One Word Makes All The Difference – The Distinction Between “Pay If Paid” and “Pay When Paid” Clauses

Haight Brown & Bonesteel LLP

Payment clauses in California construction contracts are often complex and multi-layered. This is especially true in contracts between general contractors and their subcontractors. The general does not want to pay the subs until it receives funding from the owners. The subs, of course, want their progress and final payments as soon as possible.

Up until 1997, two different payment provisions were used in California contracts to manage payments by a general to its subcontractors. The first was called a “pay if paid” clause, and provided a contractor did not have to pay its subcontractors for work performed unless the subcontractor was first paid by the owner of the project. The second was the “pay when paid clause.” It required subcontractors to be paid for their work after the general was paid by the owner, or within “a reasonable time” after the subcontractors finished their work if the owner did not pay the general.

While the two clauses were frequently viewed as interchangeable, they are in fact quite different - in the “pay if paid” clause, a subcontractor is not entitled to payment unless the general contractor receives payment from the owner. In a “pay when paid” clause, the subcontractor must be paid, even if the general does not receive payment from the owner.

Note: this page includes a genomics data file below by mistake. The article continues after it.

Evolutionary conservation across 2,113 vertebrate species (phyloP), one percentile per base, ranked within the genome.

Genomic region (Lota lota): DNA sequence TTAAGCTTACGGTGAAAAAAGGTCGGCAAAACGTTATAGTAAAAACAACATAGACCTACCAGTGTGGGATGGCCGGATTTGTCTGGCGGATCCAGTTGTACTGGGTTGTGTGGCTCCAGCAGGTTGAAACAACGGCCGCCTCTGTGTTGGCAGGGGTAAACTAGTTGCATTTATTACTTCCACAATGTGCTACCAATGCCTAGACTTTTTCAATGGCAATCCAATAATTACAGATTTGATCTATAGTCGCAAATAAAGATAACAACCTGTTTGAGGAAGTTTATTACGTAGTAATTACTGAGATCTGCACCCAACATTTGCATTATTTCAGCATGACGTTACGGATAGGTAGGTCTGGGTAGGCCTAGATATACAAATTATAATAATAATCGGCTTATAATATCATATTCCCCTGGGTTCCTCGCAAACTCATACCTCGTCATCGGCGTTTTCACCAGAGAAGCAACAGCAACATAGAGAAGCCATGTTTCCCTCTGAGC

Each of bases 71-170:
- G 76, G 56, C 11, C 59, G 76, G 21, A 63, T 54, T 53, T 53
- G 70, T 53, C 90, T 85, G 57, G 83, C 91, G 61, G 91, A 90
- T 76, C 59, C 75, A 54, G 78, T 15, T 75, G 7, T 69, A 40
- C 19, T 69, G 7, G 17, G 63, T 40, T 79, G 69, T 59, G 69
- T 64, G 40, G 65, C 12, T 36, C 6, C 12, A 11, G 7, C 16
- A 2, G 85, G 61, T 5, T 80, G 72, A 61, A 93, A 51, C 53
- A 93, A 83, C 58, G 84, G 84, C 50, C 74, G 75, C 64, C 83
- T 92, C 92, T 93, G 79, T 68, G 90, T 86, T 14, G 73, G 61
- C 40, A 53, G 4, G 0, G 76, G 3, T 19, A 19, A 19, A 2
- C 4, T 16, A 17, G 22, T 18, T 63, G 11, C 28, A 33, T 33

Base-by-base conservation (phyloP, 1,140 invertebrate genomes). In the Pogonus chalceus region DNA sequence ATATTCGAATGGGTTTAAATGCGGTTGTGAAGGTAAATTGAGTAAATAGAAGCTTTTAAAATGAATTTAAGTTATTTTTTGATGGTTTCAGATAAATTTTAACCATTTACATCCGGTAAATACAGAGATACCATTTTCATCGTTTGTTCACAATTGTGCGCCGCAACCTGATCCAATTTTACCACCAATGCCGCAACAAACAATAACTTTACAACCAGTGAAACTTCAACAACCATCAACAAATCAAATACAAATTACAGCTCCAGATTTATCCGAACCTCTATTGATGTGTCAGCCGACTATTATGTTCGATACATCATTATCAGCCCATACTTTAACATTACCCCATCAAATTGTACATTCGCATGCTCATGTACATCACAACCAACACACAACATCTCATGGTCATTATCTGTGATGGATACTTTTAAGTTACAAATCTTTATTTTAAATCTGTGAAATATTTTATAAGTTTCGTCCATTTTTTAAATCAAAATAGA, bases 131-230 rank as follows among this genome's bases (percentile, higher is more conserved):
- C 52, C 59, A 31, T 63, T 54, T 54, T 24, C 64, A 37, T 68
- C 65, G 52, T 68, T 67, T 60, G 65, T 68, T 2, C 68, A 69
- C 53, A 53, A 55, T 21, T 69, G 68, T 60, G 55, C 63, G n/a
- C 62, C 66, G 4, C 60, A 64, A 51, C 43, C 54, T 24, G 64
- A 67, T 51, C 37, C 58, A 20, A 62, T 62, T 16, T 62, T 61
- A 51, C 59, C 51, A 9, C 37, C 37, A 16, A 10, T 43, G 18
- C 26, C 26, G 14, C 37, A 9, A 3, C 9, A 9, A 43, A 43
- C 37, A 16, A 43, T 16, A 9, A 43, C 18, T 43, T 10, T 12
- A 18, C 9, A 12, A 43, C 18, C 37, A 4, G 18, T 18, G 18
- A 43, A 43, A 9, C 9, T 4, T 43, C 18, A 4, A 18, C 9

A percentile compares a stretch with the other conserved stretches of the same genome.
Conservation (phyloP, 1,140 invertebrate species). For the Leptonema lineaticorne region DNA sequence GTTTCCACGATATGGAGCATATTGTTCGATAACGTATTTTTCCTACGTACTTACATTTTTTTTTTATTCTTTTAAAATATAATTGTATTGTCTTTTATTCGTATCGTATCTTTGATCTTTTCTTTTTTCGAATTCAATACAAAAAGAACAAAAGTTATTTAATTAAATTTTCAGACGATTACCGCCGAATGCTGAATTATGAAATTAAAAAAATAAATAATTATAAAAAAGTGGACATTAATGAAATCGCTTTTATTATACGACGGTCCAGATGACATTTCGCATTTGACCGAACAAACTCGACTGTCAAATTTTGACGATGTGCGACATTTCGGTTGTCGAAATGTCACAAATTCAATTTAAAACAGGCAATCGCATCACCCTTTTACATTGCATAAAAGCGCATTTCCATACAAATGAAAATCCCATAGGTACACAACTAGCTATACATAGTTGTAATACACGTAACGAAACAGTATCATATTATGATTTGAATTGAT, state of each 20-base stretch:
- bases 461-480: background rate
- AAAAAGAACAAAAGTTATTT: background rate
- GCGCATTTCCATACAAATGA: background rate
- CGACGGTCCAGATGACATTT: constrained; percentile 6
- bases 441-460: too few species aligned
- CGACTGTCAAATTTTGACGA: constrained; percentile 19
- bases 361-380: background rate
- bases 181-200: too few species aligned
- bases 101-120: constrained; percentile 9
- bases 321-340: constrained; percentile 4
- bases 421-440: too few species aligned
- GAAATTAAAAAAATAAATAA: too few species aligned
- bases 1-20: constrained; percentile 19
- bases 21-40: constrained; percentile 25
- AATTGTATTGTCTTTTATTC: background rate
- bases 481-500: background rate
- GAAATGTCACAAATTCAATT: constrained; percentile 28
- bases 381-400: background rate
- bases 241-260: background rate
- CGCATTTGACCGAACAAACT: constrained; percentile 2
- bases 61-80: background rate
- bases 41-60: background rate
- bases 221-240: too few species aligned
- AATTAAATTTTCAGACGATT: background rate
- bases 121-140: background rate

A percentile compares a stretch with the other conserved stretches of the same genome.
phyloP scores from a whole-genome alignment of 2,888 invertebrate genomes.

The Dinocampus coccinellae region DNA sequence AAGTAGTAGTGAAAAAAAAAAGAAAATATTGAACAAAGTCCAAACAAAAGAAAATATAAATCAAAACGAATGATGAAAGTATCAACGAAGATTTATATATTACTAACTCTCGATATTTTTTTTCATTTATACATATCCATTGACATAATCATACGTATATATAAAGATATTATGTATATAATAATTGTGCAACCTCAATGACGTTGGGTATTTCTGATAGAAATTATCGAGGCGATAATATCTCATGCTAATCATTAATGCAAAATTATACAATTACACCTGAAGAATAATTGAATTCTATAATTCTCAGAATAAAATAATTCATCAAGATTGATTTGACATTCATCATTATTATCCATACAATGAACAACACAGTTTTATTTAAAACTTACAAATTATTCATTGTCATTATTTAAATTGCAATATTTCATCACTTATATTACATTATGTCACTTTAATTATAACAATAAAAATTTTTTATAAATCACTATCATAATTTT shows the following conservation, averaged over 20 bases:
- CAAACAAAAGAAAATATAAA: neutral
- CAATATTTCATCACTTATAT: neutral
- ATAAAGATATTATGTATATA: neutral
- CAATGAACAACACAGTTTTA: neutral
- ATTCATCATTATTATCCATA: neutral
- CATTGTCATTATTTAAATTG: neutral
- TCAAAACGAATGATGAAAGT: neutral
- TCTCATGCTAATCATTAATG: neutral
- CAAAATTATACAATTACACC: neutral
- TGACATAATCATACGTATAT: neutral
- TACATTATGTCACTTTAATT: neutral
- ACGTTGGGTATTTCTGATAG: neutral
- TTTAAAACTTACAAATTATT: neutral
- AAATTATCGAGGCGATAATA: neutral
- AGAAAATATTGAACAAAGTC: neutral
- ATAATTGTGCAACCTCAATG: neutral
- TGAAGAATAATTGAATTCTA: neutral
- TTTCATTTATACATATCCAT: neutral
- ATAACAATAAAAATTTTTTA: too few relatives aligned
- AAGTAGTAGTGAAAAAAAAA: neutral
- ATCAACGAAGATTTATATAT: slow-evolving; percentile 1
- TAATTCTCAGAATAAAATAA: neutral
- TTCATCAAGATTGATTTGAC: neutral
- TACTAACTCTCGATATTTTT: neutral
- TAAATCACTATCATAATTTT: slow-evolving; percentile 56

A typical “pay if paid” clause provides: “Receipt of payment by the Contractor from the Owner for the Subcontract Work is a condition precedent to payment by the Contractor to the Subcontractor. The Subcontractor hereby acknowledges that it relies on the credit of the Owner, not the Contractor, for payment of Subcontract Work.” (ConsensusDocs Standard Agreement 655 [now retired].)

A “pay if paid” clause creates a condition precedent for payment to the subcontractor. Unless the general contractor is paid by the owner, the general contractor has no obligation to pay a subcontractor for its work. As such, the clause essentially transfers the risk of non-payment by the owner from the general contractor to the subcontractor.

By contrast, a “pay when paid” clause is a “timing mechanism” as to when payment will be made. A typical “pay when paid” clause provides: “Progress payments to the Subcontractor for satisfactory performance of the Subcontract Work shall be made no later than seven (7) Days after receipt by the Contractor of payment from the Owner for the Subcontract Work. If payment from the Owner for such Subcontract Work is not received by the Contractor, through no fault of the Subcontractor, the Contractor will make payment to the Subcontractor within a reasonable time for the Subcontract Work satisfactorily performed.” (ConsensusDocs Standard Agreement 750.)

A “pay when paid” clause creates an unconditional promise that subcontractors will eventually be paid, and does not shift the risk of non-payment.

While both clauses are currently in use in contracts in many states, “pay if paid” clauses are unenforceable in the State of California.